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Re: Of Legal Language and CS Notation
Shriram asked Peter Wasilko:
> do you eschew legal language when speaking about
> legal matters to a fellow member of the bar?
> lawyers don't really talk that way other than to key in on issues.
This made me think about how, at a high level of sport (world class
rowing), coaches talk to athletes. They share a common technical
language, but what drives performance is expressiveness. A successful
coach expresses what he wants in different ways until suddenly an idea
forms in the athlete's mind and a concept sticks. Athletes tire of
coaches who just repeat the same formulae. Dullard coaches think of
athletes as replaceable cogs. Athletes are unique persons and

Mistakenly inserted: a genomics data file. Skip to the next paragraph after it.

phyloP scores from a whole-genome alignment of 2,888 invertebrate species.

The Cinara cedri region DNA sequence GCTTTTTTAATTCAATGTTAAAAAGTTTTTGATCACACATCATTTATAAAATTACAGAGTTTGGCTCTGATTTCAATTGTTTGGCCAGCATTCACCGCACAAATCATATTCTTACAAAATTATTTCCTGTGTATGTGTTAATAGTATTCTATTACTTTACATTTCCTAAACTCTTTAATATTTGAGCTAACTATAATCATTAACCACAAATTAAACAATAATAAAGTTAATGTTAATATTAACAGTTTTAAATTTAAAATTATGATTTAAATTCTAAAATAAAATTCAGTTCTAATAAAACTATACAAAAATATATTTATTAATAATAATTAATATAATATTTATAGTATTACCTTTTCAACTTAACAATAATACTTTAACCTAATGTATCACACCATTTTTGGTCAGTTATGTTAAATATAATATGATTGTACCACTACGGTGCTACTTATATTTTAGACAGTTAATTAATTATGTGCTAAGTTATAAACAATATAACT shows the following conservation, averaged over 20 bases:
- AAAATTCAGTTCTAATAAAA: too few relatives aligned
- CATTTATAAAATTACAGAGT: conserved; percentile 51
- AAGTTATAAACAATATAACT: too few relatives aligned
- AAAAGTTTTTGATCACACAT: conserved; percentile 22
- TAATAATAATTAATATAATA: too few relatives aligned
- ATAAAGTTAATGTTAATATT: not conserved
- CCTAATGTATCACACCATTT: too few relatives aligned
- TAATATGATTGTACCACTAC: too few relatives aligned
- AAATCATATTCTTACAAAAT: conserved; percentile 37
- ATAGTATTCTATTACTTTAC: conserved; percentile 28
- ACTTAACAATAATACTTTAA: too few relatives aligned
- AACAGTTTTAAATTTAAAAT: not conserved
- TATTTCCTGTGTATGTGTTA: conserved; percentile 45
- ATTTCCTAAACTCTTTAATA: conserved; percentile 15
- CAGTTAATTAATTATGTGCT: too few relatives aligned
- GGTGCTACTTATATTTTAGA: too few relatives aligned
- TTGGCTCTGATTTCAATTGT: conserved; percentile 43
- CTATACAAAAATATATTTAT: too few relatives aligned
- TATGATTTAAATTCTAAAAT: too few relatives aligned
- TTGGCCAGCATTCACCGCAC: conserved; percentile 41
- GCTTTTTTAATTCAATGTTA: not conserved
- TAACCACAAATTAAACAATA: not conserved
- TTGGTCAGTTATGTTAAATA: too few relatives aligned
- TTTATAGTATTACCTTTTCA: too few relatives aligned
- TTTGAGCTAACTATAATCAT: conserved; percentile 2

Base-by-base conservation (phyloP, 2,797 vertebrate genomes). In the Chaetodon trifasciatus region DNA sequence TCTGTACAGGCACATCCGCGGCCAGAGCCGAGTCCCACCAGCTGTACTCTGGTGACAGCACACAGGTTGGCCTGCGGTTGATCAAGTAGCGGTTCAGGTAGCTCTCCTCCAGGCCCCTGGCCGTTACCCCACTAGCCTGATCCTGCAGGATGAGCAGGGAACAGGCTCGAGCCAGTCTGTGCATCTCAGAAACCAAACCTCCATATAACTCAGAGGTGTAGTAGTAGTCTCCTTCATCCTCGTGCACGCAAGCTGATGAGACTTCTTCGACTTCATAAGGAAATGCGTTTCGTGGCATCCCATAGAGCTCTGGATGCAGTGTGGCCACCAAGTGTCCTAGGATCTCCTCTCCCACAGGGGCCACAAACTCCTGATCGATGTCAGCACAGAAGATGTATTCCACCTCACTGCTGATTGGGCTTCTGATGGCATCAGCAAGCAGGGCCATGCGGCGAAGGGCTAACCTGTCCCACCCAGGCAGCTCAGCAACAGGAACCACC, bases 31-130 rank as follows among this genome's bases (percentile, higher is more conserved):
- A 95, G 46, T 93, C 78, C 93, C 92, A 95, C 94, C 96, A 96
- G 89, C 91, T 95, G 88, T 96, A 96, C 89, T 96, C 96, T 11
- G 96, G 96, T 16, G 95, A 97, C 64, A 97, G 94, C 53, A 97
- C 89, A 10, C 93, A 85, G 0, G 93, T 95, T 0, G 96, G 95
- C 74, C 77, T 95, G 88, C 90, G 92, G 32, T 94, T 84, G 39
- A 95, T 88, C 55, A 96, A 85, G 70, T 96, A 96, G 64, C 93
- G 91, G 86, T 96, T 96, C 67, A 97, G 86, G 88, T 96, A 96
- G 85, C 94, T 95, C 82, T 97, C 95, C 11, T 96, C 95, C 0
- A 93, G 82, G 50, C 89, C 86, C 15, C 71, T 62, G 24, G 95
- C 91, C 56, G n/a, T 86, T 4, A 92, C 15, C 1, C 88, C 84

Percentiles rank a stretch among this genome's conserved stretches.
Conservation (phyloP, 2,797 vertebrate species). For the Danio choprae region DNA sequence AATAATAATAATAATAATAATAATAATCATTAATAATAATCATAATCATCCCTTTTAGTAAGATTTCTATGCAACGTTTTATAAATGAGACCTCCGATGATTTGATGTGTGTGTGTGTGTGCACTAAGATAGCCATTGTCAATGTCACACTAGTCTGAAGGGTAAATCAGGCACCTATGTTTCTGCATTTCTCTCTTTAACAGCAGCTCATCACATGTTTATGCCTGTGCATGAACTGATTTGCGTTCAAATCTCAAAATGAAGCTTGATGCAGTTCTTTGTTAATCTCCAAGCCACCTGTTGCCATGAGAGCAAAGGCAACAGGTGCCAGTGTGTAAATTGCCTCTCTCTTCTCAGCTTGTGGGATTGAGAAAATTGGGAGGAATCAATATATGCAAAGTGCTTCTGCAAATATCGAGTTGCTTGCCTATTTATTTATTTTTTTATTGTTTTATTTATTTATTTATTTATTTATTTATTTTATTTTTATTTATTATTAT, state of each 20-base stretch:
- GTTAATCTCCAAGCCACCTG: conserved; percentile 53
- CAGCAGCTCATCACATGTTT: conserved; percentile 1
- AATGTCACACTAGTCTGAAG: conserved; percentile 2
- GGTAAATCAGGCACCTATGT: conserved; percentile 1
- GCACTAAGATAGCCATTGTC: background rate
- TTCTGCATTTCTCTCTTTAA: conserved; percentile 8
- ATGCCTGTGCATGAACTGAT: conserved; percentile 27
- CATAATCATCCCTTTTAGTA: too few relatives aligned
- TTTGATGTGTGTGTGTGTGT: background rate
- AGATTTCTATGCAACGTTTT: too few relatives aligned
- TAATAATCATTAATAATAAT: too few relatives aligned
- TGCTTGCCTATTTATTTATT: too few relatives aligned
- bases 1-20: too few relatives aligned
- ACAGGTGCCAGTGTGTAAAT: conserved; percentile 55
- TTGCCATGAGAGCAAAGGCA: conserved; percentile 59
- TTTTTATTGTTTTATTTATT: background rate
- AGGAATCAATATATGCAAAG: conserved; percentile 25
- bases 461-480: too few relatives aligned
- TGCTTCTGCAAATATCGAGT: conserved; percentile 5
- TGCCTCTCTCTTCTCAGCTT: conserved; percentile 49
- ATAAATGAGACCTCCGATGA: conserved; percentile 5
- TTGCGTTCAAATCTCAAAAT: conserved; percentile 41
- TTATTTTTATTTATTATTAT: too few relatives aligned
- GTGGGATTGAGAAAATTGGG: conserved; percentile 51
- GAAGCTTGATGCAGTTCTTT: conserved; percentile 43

legendary coaches have limitless imagination with which to reach those
How does this relate to the previous discussions about type theory?
Programmers are athletes, experts are coaches.
People say programming is an Art. It is also Sport. Sport is fun.
Great programmers arise because they want to have fun, they want to
scale the next Everest, they want to explore new territory. Type
theory is a lifeboat and a survival kit, not the anchor it is perceived
to be ("By the time I read all those papers, I'll be dead!"). We need
to recast type theory as an enabler for safe long-range exploration.
Geoffrey S. Knauth | http://knauth.org/gsk